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Reduction Denied in Federal Sentence for Drug Courier

Under federal sentencing guidelines, a drug courier is often eligible for a sentencing reduction due to his or her minor role and limited involvement.  The courier may not be aware of even the type of drug transported, the sender’s name or the actual recipient of the delivery.  This is not uncommon in case the courier is stopped so that the identities of others involved are not compromised.

It is rare, however, for the courier to be unaware of the quantity involved. 
In a Nutshell:  Cocaine courier’s sentence not reduced due to large quantity seized, which the Ninth Circuit Court of Appeals considered as showing the courier was not a minor participant in the transportation of the cocaine.
In the case of Juan Felipe Rodriguez-Castro (“Rodriguez”), 33.46 kilograms – roughly 73 pounds - of cocaine was seized in the gas tank of a car driven by him over the Mexico-U.S. border.  Rodriguez admitted that he knew the drug was there, but did not know it was cocaine.  However, he also conceded that he accepted $3,500 to courier the drugs, that he was given the vehicle from a co-worker several weeks before for the purpose of moving the drugs across the border and that he crossed back-and-forth across the border to develop a Port of Entry record before the delivery date.

It stands to reason that Rodriguez must have realized that the street value of the drugs was many multiples of the fee he was paid. 

In other words, Rodriguez was not just handed the keys to a car at the last minute and asked to simply drive the car across the border for a couple thousand bucks.  He was involved in the planning, rehearsal and execution of the delivery.  He was an integral part of the delivery, if not the most important part.  He knew or should have known that he was not ferrying across 100 grams of something if he was being paid $3,500.

After being arrested and charged, Rodriguez pled guilty to a violation of 21 U.S.C. §§ 952 and 960 for his illegal importing of the drugs.  He was then sentenced to 57 months in federal prison.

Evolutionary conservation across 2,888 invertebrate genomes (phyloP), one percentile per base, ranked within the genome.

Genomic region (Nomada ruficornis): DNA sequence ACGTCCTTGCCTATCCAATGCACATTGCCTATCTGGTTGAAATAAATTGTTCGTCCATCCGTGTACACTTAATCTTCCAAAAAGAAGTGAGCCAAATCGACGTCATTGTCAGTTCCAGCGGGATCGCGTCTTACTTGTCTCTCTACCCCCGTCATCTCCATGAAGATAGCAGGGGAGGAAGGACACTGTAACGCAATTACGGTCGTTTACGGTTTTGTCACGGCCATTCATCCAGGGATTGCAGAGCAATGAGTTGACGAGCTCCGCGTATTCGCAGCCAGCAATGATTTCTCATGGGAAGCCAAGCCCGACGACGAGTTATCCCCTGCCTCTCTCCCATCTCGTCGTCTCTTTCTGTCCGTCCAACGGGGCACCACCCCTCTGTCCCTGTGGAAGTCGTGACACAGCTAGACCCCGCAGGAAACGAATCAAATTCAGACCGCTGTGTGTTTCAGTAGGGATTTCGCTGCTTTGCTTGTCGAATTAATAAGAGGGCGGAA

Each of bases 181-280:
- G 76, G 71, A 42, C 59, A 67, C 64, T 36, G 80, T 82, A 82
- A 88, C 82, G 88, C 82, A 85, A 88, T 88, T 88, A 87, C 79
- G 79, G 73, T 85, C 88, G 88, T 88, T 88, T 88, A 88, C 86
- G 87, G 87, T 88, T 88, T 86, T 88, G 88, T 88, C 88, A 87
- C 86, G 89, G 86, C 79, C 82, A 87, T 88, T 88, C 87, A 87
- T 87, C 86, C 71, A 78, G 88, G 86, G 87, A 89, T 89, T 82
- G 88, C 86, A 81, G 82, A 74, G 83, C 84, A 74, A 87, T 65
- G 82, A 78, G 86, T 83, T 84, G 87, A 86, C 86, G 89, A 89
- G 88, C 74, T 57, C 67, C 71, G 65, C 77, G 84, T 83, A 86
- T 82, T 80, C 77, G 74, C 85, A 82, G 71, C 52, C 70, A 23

image description
Rodriguez, who had no prior record in Mexico or the United States, appealed his sentence, contending that the U.S. District Court judge in San Diego (federal court) erred in declining to decrease his base offense level.  This meant that his sentence was longer than Rodriguez contended it should be for what he argued was a minor role.

The San Diego federal judge had ruled that during sentencing that Rodriguez failed to show he was a “minor participant,” even though the prosecutor recommended a two-level downward adjustment in the offense level, pursuant to U.S. Sentencing Guidelines § 3B1.2(b), which, if accepted by the judge, could have reduced his sentence to between 41 and 51 months.  The judge, however, rejected the recommendation.

image descriptionNinth Circuit Court of Appeal in Pasadena

Rodriguez then appealed.  The United States Ninth Circuit Court of Appeal, in U.S. v. Juan Felipe Rodriguez-Castro (2011) 641 F.3d 1189 (slip opinion 2011 DJDAR 8044), affirmed the trial court’s ruling.  In coming to this ruling, the Ninth Circuit emphasized Rodriguez’s role in preparing for the offense, as well as the large quantity of cocaine involved, which the Ninth Circuit commented would not normally be entrusted to a minor participant.

The Ninth Circuit also noted, in seemingly defending the trial court, that Rodriguez received 57 months, although he was eligible for between 57 months and 71 months for his offense level.  This suggested that were the Ninth Circuit to set aside the sentence and remand the case for further sentencing, Rodriguez ironically could receive a larger sentence if the trial court found alternate grounds to keep the same offense level instead of reducing it two levels like Rodriguez claimed he was so entitled.  In other words, the Ninth Circuit was hinting that Rodriguez was not only presumptuous, but unwise.

In short, the Ninth Circuit found that there were no grounds for reducing the sentence.  The 57-month prison term was affirmed.

The permanent cite for this case is People v. Juan Felipe Rodriguez-Castro (2011) 641 F.3d 1189.

For more information about sentencing in general, click on the following articles:
  1. Prison Sentence?  It May Be Served in County Jail under a New California Law
  2. Street Terrorism Sentence Stricken When Defendant Already Punished for Underlying Arson and Criminal Threats
  3. Court Vacates Sentence of 150 Years to Life by Dismissing Three Prior Strikes
For case summaries of selected drug offense cases our firm has handled, click here.

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